5 Top Technology Trends Reshaping
the Digital Landscape

By: James Harmison

Technology has changed the world. This is not a controversial statement. From the plow to the printing press to the personal computer, advancing technology has the power to radically reshape the world and the ways we live. The many changes in the past decades have driven us to the point that some of the most transformative changes in our society are enabled by software. Digital transformation is not just a buzzword, it’s a reality. 2023 has been a year of rapid change, with many dramatic new software-defined technologies making their way into businesses. In this article, we consider five particularly impactful developments and offer some predictions for 2024.

IT/OT convergence trends

The modernization of Operational Technology (OT) networks using principles from Information Technology (IT) has been on a dramatic rise. “Industry 4.0” is a term that has floated around for over a decade. Commonly used as a buzzword, it is an umbrella term for the use of automation and digital systems to manage physical processes in manufacturing and process control systems. By breaking down the barriers between IT and OT, manufacturers can embrace collaboration with new functionality and proactively strengthen and speed up operations, with the flexibility and intelligence to scale based on demand. This concept also includes things like Internet of Things (IoT) and computer vision.

Startups have been sprouting up using advanced manufacturing techniques with software-defined control systems that blend the physical and digital worlds (Think, e.g. collaborative robotics.) where humans and industrial robots can work side by side with computer vision and other sensor data driving its motion. Something new that we’re seeing this year is many major industrial players rolling out big changes to their processes rather than simple experiments. Some quick examples include Ford, Nestle, and ExxonMobil. In 2024, this will become the de facto norm as industrial organizations retool their manufacturing or process lines to enable software-defined control systems.

Generative AI trends

Obviously, artificial intelligence has to make the list. Generative AI, in particular, has become a catalyst empowering businesses to create, iterate, and optimize solutions to complex problems. With generative AI applications and the correct data, companies can explore more possibilities, minimize risk, optimize production, and automate tasks, leading to breakthrough solutions and cost savings. Large Language Models (LLMs) like OpenAI’s ChatGPT and Google’s Bard are already changing the world. Image generation models like Stable Diffusion are now inspiring new generations of creatives.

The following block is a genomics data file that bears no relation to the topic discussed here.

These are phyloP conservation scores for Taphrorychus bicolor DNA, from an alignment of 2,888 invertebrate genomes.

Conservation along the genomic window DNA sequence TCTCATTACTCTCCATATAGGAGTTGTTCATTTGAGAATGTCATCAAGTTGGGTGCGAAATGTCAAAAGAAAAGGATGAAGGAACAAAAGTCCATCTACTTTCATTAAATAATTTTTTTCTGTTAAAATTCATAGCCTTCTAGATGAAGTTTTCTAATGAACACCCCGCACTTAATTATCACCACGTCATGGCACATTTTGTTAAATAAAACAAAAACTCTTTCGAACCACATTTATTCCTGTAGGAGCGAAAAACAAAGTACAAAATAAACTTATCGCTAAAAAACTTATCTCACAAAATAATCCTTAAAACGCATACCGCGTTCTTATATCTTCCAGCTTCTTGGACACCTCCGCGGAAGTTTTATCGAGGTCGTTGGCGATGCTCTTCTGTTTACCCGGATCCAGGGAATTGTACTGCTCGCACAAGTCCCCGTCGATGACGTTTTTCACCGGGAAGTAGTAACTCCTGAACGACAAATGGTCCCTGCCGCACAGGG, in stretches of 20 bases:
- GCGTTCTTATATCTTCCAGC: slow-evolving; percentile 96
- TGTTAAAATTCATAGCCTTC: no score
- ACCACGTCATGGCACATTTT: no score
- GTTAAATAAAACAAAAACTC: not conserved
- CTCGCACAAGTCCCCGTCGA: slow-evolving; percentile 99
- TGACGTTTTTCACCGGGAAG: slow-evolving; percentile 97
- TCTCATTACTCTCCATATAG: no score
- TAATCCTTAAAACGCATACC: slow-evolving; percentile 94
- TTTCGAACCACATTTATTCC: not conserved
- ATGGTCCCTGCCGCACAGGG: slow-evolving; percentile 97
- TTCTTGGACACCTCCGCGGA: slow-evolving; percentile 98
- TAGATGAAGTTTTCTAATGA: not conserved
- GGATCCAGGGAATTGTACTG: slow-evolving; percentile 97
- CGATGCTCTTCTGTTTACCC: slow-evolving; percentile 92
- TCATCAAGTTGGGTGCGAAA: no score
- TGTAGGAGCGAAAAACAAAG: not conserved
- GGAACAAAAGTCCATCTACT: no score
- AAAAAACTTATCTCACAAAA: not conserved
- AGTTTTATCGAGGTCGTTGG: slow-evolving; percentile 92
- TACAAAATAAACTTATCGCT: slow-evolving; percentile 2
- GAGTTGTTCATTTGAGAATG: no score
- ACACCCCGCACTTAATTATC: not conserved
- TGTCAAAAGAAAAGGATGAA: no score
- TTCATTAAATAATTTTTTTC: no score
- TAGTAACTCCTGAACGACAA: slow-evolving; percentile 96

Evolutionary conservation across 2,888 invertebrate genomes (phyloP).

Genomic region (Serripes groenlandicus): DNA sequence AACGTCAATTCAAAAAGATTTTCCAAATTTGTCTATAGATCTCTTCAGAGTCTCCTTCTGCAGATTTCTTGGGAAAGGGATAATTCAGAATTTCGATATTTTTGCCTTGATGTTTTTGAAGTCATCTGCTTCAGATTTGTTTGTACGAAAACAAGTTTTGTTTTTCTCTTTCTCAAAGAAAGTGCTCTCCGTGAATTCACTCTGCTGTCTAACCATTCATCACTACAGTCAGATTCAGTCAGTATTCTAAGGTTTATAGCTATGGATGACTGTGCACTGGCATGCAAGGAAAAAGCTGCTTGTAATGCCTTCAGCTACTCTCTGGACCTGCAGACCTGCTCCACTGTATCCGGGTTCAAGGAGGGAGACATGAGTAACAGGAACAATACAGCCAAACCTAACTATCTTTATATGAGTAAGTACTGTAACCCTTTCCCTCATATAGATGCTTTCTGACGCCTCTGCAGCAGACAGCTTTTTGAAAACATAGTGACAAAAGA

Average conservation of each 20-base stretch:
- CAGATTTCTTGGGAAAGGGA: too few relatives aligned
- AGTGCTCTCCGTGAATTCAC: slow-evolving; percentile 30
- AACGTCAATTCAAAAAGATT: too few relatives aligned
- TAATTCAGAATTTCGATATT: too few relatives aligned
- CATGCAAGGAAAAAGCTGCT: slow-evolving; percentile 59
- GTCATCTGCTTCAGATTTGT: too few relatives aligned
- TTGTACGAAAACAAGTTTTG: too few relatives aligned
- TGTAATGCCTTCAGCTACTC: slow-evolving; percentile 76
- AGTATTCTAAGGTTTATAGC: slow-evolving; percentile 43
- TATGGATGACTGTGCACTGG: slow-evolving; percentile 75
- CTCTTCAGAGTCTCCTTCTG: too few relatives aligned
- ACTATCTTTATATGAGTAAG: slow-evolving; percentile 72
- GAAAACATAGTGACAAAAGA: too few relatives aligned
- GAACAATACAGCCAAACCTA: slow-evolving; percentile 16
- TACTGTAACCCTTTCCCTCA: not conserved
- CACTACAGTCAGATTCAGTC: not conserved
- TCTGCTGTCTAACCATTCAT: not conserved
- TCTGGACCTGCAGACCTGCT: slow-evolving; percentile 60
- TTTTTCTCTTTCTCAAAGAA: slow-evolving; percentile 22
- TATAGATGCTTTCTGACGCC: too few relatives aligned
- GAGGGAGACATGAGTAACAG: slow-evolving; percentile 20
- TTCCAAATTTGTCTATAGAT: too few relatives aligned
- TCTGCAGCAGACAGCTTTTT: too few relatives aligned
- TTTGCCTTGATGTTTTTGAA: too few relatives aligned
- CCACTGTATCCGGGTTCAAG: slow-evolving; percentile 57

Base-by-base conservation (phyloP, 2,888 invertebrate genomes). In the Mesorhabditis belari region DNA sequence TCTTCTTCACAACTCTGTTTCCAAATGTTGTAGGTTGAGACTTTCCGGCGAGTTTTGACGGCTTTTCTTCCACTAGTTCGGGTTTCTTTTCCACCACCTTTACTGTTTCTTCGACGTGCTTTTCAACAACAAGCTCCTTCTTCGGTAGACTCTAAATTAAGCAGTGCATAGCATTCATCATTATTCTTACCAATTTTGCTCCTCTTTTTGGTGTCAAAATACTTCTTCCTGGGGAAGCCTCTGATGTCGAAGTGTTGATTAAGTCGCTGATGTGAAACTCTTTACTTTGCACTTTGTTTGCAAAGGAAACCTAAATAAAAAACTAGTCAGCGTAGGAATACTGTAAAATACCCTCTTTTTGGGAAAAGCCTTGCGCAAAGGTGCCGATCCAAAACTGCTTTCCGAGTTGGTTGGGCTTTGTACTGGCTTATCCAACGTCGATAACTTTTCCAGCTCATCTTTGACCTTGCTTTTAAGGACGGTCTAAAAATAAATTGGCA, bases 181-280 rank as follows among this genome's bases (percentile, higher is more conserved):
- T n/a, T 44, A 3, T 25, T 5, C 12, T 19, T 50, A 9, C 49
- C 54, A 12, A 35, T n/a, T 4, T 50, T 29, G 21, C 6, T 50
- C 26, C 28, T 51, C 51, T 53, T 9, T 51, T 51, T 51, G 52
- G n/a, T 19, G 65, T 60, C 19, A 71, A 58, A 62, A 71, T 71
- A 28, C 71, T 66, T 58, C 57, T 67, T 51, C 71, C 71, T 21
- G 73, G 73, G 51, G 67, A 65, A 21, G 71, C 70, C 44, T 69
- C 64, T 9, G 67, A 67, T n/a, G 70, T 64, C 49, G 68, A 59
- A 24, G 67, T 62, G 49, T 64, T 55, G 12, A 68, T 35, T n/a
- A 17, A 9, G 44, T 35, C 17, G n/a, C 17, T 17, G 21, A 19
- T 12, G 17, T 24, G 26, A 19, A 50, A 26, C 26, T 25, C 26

Many organizations are driving ahead to make it easy for you to build your own generative AI models, and some are working on tuning the open-source foundations of models like Llama2 to fit them to specific use cases. New use cases are still evolving, but early use cases include things like virtual assistants and support chat bots, tools for being more productive in doing things like writing business emails or sometimes even code, and better engagement in normal customer service interactions in e-commerce. Expect lots of exciting new use cases for generative AI beyond LLMs and cool pictures in 2024 as the field continues to mature and garners increasing commercial interest after a breakout year in 2023. Indeed, it has become difficult to imagine anything in the spectrum of human endeavor to which AI is not now or may not one day be applicable, and we are only at the beginning of the journey. 

Multi/hybrid cloud complexity trends

As applications have grown to planet scale, the diversity of the infrastructures supporting them has exploded. This has prompted many teams to launch projects in the ecosystem to help manage the resulting complexities. Hashicorp’s Terraform, and CNCF’s Crossplane and Open Cluster Management projects have exploded in utilization and experimentation. None of the tools to help teams wrangle infrastructure, data, pipelines, and other complex abstractions from the cloud have been able


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